The simplest design for a cold cellar works for those in townhomes, and even some rental houses. Purchase an American made metal trash can. (The American ones have a tighter fitting lid and this is important) Dig out enough soil to bury it. Then, put the can in the ground in a well drained site, with about two inches of the top protruding from the ground. Place a small amount of gravel in the bottom.
|(Picture from: http://www.earthineer.com/content.php?blogid=2610 )|
You can store a lot of potatoes in here, so long as you alternate bags of potatoes with straw. Onions and apples could also be stored here, but different items are compatible with one another. Potatoes are not as compatible with onions. You can ideally, in a four season climate, stock potatoes in November, and be finishing them up in April. Root vegetables store particularly well this way.
Store with the lid on and with a piece of wood over the top secured with a rock or something else that's heavy enough to prevent animals from accessing your cold storage. You should check this at least every couple of weeks, use what you can, and compost anything shriveling or obviously rotting.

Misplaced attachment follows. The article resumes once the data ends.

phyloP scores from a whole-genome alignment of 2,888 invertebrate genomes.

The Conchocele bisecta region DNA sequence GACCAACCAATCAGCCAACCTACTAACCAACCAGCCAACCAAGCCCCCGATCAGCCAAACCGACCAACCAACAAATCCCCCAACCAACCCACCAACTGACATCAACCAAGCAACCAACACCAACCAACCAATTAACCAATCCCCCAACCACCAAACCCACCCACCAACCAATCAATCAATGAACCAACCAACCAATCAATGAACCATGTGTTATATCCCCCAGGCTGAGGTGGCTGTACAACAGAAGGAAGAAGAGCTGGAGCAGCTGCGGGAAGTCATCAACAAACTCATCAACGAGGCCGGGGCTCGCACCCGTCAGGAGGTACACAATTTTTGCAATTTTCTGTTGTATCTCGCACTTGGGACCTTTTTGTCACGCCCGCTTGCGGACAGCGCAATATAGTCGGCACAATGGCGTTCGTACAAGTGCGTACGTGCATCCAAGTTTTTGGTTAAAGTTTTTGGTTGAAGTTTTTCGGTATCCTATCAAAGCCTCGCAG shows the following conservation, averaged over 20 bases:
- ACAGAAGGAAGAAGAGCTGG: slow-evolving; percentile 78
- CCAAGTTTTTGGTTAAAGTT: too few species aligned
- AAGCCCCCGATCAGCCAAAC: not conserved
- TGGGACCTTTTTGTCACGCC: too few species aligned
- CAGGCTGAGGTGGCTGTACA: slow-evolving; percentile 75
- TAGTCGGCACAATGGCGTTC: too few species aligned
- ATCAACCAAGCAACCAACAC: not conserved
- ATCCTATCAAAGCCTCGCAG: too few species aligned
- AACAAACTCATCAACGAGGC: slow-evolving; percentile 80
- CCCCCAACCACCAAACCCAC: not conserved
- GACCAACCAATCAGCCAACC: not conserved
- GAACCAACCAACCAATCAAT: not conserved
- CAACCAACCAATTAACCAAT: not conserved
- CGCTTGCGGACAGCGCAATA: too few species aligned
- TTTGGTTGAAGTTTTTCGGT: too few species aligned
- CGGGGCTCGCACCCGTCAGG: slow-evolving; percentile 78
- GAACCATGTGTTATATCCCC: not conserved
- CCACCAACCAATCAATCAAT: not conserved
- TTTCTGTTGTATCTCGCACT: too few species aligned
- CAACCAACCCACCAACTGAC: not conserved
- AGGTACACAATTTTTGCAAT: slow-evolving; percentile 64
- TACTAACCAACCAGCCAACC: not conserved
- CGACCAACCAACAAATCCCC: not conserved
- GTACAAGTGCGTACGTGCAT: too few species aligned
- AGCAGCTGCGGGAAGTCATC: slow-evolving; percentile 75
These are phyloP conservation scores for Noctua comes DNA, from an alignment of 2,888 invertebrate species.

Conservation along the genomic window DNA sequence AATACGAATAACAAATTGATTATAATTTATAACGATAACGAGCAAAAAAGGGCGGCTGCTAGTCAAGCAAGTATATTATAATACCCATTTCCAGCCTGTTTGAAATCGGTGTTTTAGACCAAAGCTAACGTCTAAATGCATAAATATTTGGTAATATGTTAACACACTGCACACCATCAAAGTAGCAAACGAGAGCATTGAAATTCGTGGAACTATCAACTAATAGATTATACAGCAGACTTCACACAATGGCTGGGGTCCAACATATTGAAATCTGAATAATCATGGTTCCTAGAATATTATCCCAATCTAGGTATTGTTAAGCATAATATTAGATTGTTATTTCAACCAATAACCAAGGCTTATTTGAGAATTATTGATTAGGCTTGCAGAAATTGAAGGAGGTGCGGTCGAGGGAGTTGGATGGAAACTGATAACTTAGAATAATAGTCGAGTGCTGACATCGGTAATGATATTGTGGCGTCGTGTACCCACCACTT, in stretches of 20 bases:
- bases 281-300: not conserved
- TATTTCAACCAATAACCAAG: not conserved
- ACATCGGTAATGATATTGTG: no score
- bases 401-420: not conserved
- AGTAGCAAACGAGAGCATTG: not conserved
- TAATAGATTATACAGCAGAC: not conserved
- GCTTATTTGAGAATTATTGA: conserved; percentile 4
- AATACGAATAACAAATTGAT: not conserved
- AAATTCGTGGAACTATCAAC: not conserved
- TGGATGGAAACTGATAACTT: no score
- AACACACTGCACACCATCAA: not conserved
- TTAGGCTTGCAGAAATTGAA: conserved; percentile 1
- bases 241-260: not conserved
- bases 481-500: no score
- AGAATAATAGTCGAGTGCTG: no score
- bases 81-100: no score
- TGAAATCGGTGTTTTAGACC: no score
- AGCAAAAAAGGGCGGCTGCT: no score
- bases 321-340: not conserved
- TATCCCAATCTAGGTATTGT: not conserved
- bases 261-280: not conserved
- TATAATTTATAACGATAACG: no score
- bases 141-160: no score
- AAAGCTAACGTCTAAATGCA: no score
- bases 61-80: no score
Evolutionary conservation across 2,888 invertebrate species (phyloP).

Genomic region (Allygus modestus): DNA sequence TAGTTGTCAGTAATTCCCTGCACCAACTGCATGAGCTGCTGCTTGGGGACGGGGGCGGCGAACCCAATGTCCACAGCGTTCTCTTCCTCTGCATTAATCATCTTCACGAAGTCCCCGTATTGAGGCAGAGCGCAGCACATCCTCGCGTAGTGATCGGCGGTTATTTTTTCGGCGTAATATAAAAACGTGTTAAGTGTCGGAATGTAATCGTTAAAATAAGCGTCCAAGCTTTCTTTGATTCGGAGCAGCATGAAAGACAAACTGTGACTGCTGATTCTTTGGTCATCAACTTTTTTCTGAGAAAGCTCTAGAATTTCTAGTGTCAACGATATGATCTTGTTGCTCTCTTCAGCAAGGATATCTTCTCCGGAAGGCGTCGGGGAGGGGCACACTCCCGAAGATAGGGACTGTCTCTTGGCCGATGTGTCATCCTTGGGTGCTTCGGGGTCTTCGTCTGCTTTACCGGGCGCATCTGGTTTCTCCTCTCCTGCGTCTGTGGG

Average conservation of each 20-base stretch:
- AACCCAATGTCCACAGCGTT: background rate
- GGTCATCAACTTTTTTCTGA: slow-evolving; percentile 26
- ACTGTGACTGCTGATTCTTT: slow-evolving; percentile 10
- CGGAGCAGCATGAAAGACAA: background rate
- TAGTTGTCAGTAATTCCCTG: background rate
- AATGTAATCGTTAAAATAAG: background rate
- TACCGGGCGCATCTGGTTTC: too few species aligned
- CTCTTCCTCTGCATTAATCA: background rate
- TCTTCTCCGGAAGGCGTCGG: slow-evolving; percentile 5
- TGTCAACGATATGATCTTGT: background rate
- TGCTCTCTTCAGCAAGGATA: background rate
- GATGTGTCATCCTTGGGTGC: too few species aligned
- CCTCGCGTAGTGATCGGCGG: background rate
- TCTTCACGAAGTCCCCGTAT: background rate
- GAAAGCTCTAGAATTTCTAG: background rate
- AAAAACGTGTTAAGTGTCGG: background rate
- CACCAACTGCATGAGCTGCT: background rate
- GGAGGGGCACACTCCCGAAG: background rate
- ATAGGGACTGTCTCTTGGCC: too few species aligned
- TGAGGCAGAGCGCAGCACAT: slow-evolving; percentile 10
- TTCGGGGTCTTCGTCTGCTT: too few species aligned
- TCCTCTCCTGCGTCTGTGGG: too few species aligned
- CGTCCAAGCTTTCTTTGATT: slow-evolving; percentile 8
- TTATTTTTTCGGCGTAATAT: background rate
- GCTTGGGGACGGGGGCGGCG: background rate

|Note that the concrete block on all four sides here give you the space to allow a piece of plywood on top without the handle being too high. (Photo: http://www.earthineer.com/content.php?blogid=2610 )|
These are some of the things that can be stored there:
- Winter squashes
- Potatoes and Sweet Potatoes
- Apples (store separately, as they release ethylene gas that will spoil other vegetables)
- Cabbage (all kinds, my favorite)
- Jerusalem artichokes
- Brussel Sprouts
- Dried beans
- Winter radishes
If you own a more rural home and you plan to remain there for an extended period of time then you can invest more time and money in a larger set up.